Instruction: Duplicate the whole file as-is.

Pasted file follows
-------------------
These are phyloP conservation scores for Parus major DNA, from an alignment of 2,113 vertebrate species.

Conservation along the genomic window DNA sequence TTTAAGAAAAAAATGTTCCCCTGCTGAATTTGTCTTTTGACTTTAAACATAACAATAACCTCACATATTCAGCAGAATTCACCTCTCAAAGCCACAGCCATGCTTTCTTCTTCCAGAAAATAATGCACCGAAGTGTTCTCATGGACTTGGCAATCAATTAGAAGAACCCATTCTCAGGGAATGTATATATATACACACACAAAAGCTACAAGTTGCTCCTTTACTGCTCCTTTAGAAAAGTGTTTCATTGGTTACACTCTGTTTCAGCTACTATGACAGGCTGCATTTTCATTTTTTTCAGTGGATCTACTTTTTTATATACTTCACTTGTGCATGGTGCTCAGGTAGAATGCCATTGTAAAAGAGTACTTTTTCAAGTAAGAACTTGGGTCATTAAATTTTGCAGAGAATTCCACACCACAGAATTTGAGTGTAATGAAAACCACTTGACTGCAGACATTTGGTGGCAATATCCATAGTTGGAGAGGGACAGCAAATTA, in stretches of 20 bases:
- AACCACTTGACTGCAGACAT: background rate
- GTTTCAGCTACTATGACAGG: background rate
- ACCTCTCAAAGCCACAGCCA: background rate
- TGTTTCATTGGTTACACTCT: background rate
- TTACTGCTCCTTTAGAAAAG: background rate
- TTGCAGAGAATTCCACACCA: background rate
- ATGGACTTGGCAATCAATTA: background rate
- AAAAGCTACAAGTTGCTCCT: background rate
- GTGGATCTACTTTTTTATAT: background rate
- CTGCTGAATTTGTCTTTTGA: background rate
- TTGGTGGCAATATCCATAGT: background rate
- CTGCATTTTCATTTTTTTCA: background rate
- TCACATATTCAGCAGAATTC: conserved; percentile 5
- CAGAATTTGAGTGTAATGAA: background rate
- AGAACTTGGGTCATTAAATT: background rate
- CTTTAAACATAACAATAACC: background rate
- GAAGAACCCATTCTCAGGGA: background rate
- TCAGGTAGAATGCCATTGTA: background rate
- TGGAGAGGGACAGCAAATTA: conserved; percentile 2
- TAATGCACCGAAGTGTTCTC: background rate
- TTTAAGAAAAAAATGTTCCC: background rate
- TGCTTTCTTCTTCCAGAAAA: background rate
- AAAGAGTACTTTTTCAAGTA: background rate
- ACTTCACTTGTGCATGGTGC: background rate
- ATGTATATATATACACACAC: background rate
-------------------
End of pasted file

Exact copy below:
These are phyloP conservation scores for Parus major DNA, from an alignment of 2,113 vertebrate species.

Conservation along the genomic window DNA sequence TTTAAGAAAAAAATGTTCCCCTGCTGAATTTGTCTTTTGACTTTAAACATAACAATAACCTCACATATTCAGCAGAATTCACCTCTCAAAGCCACAGCCATGCTTTCTTCTTCCAGAAAATAATGCACCGAAGTGTTCTCATGGACTTGGCAATCAATTAGAAGAACCCATTCTCAGGGAATGTATATATATACACACACAAAAGCTACAAGTTGCTCCTTTACTGCTCCTTTAGAAAAGTGTTTCATTGGTTACACTCTGTTTCAGCTACTATGACAGGCTGCATTTTCATTTTTTTCAGTGGATCTACTTTTTTATATACTTCACTTGTGCATGGTGCTCAGGTAGAATGCCATTGTAAAAGAGTACTTTTTCAAGTAAGAACTTGGGTCATTAAATTTTGCAGAGAATTCCACACCACAGAATTTGAGTGTAATGAAAACCACTTGACTGCAGACATTTGGTGGCAATATCCATAGTTGGAGAGGGACAGCAAATTA, in stretches of 20 bases:
- AACCACTTGACTGCAGACAT: background rate
- GTTTCAGCTACTATGACAGG: background rate
- ACCTCTCAAAGCCACAGCCA: background rate
- TGTTTCATTGGTTACACTCT: background rate
- TTACTGCTCCTTTAGAAAAG: background rate
- TTGCAGAGAATTCCACACCA: background rate
- ATGGACTTGGCAATCAATTA: background rate
- AAAAGCTACAAGTTGCTCCT: background rate
- GTGGATCTACTTTTTTATAT: background rate
- CTGCTGAATTTGTCTTTTGA: background rate
- TTGGTGGCAATATCCATAGT: background rate
- CTGCATTTTCATTTTTTTCA: background rate
- TCACATATTCAGCAGAATTC: conserved; percentile 5
- CAGAATTTGAGTGTAATGAA: background rate
- AGAACTTGGGTCATTAAATT: background rate
- CTTTAAACATAACAATAACC: background rate
- GAAGAACCCATTCTCAGGGA: background rate
- TCAGGTAGAATGCCATTGTA: background rate
- TGGAGAGGGACAGCAAATTA: conserved; percentile 2
- TAATGCACCGAAGTGTTCTC: background rate
- TTTAAGAAAAAAATGTTCCC: background rate
- TGCTTTCTTCTTCCAGAAAA: background rate
- AAAGAGTACTTTTTCAAGTA: background rate
- ACTTCACTTGTGCATGGTGC: background rate
- ATGTATATATATACACACAC: background rate